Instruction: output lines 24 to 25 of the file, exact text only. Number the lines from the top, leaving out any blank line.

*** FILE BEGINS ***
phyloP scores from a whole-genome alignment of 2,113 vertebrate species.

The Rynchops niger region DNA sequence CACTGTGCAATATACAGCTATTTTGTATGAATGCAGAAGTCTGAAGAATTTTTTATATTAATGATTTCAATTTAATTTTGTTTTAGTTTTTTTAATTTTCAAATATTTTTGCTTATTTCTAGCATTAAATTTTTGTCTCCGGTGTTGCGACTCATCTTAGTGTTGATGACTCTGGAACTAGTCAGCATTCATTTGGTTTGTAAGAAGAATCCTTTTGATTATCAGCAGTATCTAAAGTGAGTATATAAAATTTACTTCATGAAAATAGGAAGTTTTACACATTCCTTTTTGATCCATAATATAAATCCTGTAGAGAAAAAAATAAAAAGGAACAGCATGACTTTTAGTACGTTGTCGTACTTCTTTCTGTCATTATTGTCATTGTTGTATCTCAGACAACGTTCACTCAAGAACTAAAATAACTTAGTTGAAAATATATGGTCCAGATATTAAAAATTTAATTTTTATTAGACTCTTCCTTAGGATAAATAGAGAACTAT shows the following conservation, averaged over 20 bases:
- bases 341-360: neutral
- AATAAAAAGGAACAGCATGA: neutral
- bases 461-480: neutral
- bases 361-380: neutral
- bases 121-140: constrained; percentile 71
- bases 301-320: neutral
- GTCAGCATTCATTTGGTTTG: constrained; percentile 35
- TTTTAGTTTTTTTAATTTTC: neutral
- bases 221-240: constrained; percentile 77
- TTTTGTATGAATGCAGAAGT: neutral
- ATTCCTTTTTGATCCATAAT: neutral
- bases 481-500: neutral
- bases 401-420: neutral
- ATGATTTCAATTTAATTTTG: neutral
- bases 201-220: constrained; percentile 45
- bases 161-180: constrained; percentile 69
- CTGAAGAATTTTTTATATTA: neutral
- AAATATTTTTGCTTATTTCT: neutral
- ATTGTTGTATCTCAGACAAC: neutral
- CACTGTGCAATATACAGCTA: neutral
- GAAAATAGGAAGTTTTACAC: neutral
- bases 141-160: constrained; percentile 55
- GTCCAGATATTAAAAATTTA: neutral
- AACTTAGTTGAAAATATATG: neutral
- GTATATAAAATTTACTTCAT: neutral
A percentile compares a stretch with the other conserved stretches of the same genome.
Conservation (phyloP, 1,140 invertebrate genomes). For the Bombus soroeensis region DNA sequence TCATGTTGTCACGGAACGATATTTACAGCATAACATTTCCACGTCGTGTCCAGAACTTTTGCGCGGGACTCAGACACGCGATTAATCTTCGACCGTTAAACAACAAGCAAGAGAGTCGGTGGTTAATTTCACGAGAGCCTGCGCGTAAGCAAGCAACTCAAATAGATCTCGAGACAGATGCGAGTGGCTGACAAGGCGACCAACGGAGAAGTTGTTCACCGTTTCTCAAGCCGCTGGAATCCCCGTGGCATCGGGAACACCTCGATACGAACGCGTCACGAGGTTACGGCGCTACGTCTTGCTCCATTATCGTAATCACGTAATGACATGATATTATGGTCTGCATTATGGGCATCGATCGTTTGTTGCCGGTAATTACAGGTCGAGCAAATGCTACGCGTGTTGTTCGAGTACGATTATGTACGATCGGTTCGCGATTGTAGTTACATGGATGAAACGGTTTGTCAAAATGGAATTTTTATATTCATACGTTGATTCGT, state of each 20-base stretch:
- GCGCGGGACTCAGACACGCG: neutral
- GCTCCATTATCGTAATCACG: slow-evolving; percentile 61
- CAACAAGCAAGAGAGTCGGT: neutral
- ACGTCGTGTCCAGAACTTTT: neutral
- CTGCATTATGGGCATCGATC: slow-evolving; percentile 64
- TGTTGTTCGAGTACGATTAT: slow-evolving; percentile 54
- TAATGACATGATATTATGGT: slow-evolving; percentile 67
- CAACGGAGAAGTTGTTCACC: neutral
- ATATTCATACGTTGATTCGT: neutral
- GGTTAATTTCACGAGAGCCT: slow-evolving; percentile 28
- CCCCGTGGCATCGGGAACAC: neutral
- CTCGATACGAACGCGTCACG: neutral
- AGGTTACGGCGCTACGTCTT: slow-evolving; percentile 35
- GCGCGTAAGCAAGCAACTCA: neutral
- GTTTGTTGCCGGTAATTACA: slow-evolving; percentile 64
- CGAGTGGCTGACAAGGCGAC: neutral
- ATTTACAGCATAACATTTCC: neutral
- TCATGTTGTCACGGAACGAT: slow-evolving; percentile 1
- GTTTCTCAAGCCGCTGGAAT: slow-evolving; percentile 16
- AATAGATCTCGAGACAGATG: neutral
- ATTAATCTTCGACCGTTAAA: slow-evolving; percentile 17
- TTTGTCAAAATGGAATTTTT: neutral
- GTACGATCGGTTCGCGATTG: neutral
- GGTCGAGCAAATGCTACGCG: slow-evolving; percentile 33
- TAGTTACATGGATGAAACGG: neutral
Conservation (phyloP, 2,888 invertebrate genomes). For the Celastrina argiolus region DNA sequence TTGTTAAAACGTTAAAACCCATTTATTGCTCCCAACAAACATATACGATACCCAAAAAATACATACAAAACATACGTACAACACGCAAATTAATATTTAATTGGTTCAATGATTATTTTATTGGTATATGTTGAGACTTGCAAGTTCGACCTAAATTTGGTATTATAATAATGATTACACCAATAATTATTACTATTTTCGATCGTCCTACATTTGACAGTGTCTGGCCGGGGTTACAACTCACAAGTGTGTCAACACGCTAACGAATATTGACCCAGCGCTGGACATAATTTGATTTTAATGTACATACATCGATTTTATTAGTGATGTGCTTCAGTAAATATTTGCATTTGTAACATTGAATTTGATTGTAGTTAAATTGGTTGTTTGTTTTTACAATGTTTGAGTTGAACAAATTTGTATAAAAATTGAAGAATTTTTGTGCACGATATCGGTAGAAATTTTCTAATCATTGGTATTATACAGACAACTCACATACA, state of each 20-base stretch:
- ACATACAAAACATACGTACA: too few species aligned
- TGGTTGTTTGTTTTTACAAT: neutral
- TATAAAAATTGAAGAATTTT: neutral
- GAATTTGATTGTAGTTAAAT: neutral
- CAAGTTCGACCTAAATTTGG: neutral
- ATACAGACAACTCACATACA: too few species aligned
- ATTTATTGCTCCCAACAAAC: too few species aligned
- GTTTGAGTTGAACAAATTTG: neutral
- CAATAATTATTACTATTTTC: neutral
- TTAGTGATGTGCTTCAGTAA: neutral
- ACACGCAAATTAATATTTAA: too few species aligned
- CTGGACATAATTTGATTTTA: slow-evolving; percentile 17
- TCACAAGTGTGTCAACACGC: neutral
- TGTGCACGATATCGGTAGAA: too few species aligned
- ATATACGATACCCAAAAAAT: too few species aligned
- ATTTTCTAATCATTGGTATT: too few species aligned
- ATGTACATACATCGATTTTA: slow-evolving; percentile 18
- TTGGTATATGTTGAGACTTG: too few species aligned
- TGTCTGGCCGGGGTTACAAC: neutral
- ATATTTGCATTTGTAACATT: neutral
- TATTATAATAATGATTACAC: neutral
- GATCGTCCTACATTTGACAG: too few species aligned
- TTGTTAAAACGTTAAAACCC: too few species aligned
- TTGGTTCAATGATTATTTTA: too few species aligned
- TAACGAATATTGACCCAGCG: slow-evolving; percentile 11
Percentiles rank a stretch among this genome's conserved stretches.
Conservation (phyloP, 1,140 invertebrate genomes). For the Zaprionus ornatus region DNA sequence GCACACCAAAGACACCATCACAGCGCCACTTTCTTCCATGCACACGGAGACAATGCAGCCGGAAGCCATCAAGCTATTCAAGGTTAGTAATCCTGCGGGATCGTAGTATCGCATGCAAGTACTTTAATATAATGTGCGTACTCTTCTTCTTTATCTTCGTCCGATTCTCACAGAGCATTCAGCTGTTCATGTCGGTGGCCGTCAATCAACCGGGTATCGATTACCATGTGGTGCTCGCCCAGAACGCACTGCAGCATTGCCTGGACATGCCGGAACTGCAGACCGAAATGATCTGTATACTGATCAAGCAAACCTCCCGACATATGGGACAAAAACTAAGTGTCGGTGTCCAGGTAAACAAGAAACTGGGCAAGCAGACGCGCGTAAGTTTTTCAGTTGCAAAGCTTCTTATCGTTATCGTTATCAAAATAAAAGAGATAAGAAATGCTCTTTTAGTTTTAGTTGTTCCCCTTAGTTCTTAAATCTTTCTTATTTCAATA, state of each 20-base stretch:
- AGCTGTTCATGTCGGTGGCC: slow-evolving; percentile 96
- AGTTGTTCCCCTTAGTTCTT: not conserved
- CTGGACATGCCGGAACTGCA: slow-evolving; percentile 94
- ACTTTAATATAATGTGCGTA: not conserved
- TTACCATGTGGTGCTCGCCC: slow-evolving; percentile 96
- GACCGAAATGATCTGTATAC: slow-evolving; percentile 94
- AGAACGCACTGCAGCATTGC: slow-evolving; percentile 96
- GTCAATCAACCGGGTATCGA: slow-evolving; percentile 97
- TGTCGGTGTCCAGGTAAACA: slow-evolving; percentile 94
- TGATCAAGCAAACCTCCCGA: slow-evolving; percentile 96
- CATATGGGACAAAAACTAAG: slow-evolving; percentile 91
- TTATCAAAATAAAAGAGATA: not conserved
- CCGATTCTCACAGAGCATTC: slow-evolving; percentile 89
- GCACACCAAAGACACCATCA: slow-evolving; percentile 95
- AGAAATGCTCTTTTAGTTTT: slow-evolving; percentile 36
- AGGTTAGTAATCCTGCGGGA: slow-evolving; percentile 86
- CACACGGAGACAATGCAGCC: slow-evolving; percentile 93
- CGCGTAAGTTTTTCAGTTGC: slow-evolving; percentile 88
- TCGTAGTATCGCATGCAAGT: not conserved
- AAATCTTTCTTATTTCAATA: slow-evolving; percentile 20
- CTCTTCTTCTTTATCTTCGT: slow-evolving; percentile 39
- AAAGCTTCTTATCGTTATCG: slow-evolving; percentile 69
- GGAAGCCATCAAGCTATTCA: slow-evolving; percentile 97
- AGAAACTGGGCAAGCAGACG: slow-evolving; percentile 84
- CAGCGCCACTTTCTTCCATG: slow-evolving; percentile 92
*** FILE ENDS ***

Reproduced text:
- bases 141-160: constrained; percentile 55
- GTCCAGATATTAAAAATTTA: neutral